Health

Children’s heart surgery relocation

parent holds the hand of a small child Effective cross-border working is vital in providing a new service for paediatric heart surgery. Fiona McQuade reports.

An all-island network that will transfer paediatric congenital cardiac services from the Royal Victoria Hospital to Dublin has been announced. The model is based on an independent report by the international working group chaired by Dr John Mayer from Boston Children’s Hospital.

The report recommended that paediatric and interventional cardiology should be provided by a single children’s heart centre based in Our Lady’s Hospital in Crumlin, South Dublin. The report is currently out for public consultation until 23 January. It is likely that more children will receive surgery at a specialist centre in Great Britain until Dublin has the appropriate capacity.

The report praised the high standards of cardiology services provided in Belfast but the small number of surgeries taking place was not seen as viable. Around 150-160 children from Northern Ireland with congenital heart disease require cardiac surgery per year which is currently carried out in Belfast, Dublin, London and Birmingham. Between April 2013 and March 2014 a total of 44 patients underwent cardiac surgery in Belfast. This surgery is carried out by a Belfast-based cardiac surgeon on a temporary basis who is supported by colleagues from Dublin.

The Health Minister, Jim Wells, said that “the simple reality is that we cannot reach these standards alone” and the report is “a solution which will deliver a surgical service which would see children treated in accordance with the highest standards of safety.”

Mayer said that he had seen a real willingness to make an all-island solution work. “Evidence from other countries tells us that the concentration of surgical and interventional paediatric congenital cardiac cases is associated with improved outcomes for children,” he added.

However, families have raised potential difficulties around transport, emergency care and services provided for patients and their families who do not reside in Dublin. The new network requires a family advisory group to be established to involve them in decision-making. A single governance committee is needed and the records of patients should be stored in a central database.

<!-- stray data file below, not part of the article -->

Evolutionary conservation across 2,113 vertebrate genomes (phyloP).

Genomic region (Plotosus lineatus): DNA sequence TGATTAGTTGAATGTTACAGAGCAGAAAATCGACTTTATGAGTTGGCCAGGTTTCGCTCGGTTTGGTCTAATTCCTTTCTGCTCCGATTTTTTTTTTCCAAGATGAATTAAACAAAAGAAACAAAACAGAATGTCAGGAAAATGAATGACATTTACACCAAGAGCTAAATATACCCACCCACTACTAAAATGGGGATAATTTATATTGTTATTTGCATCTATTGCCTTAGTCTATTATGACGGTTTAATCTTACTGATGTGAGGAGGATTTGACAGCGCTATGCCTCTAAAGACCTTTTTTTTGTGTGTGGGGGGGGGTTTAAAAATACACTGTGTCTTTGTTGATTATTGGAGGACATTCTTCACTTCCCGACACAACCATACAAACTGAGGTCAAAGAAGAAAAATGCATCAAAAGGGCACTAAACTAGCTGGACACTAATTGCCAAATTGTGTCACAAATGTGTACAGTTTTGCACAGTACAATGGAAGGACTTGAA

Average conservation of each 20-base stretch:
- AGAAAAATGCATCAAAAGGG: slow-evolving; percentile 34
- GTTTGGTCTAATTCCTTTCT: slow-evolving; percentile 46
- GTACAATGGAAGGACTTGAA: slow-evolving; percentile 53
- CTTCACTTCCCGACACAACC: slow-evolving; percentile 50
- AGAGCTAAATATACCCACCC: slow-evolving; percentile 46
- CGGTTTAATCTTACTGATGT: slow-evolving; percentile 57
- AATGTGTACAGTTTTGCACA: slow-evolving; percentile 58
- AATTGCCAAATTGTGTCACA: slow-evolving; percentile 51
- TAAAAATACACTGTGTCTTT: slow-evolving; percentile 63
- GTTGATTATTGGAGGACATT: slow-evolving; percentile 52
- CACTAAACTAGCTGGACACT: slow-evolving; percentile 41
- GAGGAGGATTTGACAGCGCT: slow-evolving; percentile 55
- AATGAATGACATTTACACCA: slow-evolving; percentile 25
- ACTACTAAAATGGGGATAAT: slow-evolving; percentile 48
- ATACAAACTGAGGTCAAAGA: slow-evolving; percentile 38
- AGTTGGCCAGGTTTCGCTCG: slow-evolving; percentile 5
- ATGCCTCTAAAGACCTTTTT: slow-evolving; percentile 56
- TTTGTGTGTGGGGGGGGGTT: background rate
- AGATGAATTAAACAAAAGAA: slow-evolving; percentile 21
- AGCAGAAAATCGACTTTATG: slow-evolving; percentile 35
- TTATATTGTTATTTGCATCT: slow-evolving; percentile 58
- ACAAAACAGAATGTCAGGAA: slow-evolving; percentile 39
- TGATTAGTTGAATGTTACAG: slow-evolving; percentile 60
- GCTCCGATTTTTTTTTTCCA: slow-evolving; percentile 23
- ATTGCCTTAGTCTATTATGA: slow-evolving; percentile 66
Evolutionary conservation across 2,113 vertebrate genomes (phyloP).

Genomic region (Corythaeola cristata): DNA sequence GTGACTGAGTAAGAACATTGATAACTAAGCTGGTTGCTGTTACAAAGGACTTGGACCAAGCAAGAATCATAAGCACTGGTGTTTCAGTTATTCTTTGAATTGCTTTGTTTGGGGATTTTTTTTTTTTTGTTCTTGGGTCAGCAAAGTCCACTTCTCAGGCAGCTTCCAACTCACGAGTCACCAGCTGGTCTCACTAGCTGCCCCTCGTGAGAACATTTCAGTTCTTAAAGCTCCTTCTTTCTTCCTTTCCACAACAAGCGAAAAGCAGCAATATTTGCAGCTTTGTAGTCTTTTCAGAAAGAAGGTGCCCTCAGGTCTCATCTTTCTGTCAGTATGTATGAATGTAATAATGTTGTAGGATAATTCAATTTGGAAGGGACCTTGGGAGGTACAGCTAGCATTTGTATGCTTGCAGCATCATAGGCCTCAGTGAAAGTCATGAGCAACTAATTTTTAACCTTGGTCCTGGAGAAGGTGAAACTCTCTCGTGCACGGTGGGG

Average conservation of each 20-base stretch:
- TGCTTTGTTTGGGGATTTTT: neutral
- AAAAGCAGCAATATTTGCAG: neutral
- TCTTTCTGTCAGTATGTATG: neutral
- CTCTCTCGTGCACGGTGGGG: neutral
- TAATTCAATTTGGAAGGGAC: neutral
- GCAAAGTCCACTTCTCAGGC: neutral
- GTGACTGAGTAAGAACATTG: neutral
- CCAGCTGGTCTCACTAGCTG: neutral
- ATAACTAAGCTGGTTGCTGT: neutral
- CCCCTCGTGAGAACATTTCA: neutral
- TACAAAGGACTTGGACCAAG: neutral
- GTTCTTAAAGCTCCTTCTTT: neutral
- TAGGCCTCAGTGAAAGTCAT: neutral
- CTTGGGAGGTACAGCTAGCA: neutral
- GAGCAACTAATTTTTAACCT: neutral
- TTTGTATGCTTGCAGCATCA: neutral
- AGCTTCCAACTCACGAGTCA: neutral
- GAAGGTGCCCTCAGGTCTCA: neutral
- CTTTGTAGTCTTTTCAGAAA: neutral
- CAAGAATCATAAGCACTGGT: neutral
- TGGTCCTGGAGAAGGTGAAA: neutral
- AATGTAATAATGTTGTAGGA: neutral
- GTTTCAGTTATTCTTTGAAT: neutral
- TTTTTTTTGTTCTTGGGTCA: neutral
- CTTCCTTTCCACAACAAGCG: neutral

The report found that paediatric transport services needed to be upgraded and proposed quarterly meetings between the paediatric and neonatal transport services in both jurisdictions to ensure safe transfers between outlying areas and Belfast and Dublin. Advanced practice nurses should provide support to patients and families and manage the transfers.

It was also identified that the paediatric cardiac intensive care capacity in Dublin needs to be expanded to provide at least 10 fully staffed beds. Telemedicine links between Northern Ireland and the Republic also need to be upgraded and a flow of expert personnel between the two sites should be established.

Minister Wells and his counterpart in the Republic, Leo Varadkar, have said that the report provides “a key opportunity for joint cross-border working in a critical service area which will benefit the people in both jurisdictions.”

Children’s Heartbeat Trust Chief Executive Sarah Quinlan commented that the move from Belfast was “extremely disappointing” but it was important that the report had “put an end to the notion that future provision of paediatric surgery for our children should be in England”.

She added the report needed to be given “complete and careful consideration” with “a clear pathway for these children provided locally.” It was critical, in her view, that the proposals were implemented in full with commitments from both ministers.

Quinlan stressed that creating a partnership with staff at all levels working between the two sites is key to ensuring that children can still receive the vast majority of their care in Belfast and also to maintain the skills of Belfast-based clinicians.

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